The Bar and its clients do not always view the profession through the same lens. The widely held image is well known; wigs, gowns, pink tape, grand and imposing architecture, and a reliance on precedent. But does it say heritage, tradition and knowledge or project an out-of-touch, remote Elite? More importantly, does it reflect the reality?

The Bar is not a cosy group and many of its traditions have been freely shed as the Bar keeps pace with the modern world. It has only continued to expand and diversify through transparent and open recruitment. Most, if not all, barristers know this. Clients may not. Many still take their cue from Rumpole, Judge John Deed or, more recently, Silk. But they arrive at chambers with a certain apprehension.

They are entitled to expect the type of contemporary environment that is commonplace in the professional services sector. Instead, they may find their way to an entrance or waiting area which is not clearly marked out, or worse, find themselves knocking at the door to the clerks’ room to make their presence known. It is not the warmest welcome.

How might you feel as that client or potential client? Think of public access. It might be that client’s first experience of dealing with the Bar. The Bar’s quality might be high, the price might be competitive, but client experience matters. If the service seems remote and inaccessible, will that client rush back?

Of course, some chambers have a greater budget than others. But there is no reason why any client should not walk into well appointed premises, with a striking and prominently placed logo on the front door, to be met by a friendly and attentive receptionist. They should expect a stack of chambers’ newsletters and publications (as well as the ubiquitous copy of the Times and, naturally, Counsel) to thumb through whilst waiting – assuming they should have to wait at all. Websites can and should be clean, crisp and contemporary. Chief Executives and marketing or business development professionals are now not rare. The common strand is a simple one; chambers being run as a modern business.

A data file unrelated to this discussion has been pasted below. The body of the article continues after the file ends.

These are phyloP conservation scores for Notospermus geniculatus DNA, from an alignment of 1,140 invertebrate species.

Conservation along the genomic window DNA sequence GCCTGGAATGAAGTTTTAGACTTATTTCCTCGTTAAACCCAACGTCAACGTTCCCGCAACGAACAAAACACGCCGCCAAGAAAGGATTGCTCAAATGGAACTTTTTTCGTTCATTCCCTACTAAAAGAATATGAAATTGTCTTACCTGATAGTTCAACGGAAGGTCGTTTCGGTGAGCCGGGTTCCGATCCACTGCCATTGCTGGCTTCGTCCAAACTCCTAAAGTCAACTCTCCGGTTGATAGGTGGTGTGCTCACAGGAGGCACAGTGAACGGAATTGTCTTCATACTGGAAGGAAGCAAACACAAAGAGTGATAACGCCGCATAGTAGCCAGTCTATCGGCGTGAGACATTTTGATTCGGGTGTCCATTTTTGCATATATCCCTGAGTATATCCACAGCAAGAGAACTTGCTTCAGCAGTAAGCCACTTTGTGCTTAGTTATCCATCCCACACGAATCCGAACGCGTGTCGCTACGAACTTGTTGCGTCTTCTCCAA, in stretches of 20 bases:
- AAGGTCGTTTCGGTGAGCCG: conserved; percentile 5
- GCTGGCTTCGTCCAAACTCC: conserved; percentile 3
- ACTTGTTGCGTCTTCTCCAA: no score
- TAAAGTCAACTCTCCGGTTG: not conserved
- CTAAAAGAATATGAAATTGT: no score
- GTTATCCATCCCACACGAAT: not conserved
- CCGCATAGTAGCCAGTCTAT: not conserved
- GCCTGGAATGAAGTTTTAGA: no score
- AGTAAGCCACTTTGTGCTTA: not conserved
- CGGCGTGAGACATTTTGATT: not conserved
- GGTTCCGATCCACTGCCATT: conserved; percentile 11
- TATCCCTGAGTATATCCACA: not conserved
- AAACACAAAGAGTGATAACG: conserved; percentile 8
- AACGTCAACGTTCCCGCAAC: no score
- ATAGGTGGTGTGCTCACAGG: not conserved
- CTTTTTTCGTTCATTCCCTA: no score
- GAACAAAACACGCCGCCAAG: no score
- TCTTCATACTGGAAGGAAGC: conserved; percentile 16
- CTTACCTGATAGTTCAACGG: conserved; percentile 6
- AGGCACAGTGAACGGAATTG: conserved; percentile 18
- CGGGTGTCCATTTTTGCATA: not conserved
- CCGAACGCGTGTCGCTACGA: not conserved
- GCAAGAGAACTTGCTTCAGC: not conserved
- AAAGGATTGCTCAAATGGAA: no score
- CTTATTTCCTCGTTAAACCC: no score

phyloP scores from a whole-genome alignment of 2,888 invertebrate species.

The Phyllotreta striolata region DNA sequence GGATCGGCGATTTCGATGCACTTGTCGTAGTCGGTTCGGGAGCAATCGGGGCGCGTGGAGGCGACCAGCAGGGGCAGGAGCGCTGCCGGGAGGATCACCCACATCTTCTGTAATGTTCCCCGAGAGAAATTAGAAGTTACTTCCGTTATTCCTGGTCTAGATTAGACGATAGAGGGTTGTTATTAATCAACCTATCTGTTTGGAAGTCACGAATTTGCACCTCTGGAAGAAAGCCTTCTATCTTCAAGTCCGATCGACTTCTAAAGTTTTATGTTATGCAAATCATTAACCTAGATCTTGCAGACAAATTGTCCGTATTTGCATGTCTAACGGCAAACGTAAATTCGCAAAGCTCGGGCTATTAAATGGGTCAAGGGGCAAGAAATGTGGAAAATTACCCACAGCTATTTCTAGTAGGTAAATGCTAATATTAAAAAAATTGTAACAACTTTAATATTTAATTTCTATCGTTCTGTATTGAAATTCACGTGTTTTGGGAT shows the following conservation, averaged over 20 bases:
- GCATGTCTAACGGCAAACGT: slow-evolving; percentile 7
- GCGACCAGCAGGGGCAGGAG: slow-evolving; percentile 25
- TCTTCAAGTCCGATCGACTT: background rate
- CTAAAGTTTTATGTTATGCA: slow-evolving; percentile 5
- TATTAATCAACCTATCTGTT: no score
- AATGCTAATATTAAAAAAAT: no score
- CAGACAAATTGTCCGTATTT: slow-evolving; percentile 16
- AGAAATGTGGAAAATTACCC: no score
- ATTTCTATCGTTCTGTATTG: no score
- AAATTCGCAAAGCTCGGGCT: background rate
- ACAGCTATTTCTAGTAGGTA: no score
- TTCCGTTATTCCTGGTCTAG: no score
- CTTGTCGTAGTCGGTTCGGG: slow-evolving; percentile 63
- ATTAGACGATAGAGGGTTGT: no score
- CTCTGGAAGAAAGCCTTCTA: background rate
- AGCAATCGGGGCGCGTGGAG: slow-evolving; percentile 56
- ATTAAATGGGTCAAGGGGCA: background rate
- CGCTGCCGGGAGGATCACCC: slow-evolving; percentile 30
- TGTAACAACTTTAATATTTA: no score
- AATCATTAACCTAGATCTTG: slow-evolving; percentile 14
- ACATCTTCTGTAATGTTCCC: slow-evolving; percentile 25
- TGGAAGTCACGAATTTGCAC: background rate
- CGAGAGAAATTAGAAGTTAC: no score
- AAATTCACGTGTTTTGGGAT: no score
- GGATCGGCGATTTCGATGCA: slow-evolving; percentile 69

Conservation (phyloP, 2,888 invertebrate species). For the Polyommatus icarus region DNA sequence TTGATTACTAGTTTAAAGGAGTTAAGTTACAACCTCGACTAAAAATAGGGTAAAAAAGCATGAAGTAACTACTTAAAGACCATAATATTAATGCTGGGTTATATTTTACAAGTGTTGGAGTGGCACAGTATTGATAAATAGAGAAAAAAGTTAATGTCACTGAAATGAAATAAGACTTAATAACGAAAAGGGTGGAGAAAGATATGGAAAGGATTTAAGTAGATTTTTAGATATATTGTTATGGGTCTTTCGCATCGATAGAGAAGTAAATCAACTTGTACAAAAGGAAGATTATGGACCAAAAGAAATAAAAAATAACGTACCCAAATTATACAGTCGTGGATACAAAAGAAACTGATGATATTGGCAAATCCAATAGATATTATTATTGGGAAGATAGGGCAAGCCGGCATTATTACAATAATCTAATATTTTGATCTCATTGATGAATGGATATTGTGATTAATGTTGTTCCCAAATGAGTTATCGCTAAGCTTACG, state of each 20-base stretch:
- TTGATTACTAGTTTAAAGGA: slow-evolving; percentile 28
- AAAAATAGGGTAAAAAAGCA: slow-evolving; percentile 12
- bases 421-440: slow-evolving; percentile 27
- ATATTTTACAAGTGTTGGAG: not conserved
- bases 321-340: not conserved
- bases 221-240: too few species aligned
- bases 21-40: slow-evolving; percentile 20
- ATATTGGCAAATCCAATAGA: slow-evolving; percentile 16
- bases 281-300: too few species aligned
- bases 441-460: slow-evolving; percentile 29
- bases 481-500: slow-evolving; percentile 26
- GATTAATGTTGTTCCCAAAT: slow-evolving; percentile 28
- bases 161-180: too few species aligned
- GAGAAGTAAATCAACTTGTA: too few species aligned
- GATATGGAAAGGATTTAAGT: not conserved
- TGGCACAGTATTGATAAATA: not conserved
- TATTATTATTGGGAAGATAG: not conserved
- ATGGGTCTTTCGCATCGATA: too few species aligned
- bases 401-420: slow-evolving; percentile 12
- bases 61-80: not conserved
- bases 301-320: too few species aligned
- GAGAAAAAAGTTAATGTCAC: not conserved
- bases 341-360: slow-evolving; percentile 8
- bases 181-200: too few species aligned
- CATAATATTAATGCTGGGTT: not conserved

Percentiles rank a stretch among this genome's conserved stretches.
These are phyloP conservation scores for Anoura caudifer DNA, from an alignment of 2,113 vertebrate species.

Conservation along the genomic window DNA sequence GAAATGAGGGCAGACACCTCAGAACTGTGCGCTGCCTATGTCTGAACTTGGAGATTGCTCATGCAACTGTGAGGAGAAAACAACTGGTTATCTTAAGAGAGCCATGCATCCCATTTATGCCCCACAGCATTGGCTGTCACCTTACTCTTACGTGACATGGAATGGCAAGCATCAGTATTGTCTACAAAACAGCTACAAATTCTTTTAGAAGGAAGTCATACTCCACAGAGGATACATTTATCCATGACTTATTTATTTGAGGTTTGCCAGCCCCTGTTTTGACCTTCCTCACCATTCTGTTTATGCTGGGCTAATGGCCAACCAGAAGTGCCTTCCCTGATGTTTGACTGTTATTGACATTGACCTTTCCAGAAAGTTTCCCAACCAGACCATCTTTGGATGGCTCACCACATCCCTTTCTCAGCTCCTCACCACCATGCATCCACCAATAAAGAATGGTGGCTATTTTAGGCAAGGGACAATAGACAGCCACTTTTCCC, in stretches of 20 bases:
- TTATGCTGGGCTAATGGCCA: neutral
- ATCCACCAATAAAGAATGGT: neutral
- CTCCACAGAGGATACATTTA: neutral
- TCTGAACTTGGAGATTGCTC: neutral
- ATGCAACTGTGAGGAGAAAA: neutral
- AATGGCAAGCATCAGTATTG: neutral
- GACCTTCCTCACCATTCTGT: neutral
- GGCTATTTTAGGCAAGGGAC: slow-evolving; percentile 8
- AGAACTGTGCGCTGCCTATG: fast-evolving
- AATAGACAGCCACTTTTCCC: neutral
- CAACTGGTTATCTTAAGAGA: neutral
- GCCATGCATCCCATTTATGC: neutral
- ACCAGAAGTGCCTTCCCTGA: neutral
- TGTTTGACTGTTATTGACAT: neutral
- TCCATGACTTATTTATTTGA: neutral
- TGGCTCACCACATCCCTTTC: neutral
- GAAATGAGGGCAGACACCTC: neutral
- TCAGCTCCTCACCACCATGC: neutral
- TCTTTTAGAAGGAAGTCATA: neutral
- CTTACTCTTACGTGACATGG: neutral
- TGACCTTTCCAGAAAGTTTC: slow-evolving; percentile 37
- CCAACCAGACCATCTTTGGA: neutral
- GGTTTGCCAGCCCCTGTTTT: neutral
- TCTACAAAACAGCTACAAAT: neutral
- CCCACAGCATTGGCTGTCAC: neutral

From the moment that a potential client first engages with chambers, via a telephone call, via its website, through a meeting or through word of mouth, they will start to form opinions about the quality of service it is capable of providing, before they set foot in a barrister’s room. The self-employed Bar might see itself as wholly independent and individualistic, but the appeal and brand of the chambers it practises from matters.

The traditional referral model may not endure forever. Direct access is increasing and that will require direct marketing to consumers. New business models are firmly on the agenda and there is a greater push to win work from in-house legal teams at large corporations or local authorities. There is also a significant international element to the Bar’s work. It is developing into a global profession. In this brave new world, in order to communicate the Bar’s high quality, competitively priced, modern, directly accessible, flexible and highly mobile services, it has to embrace modern marketing methods.

Marketing is not just a new website, logos, brochures, drinks receptions and seminars. It is also a mentality and a commitment, adopted by chambers as a whole, to offer its services in a consistently approachable and consumer-focused manner. It is a promise to everyone that comes into contact with chambers of what they can, and should, expect. In a world in which complaints must now start in chambers and barristers must serve written notice on the lay client of their right to complain, barristers are no longer isolated practitioners. It is not mutually exclusive to be self-employed and operate as part of a joined-up business.

It means raising awareness of barristers’ services through public relations or advertising, utilising specialist business development professionals and ensuring that they always meet clients’ diverse and evolving demands. It is about asking clients what they want, not telling them.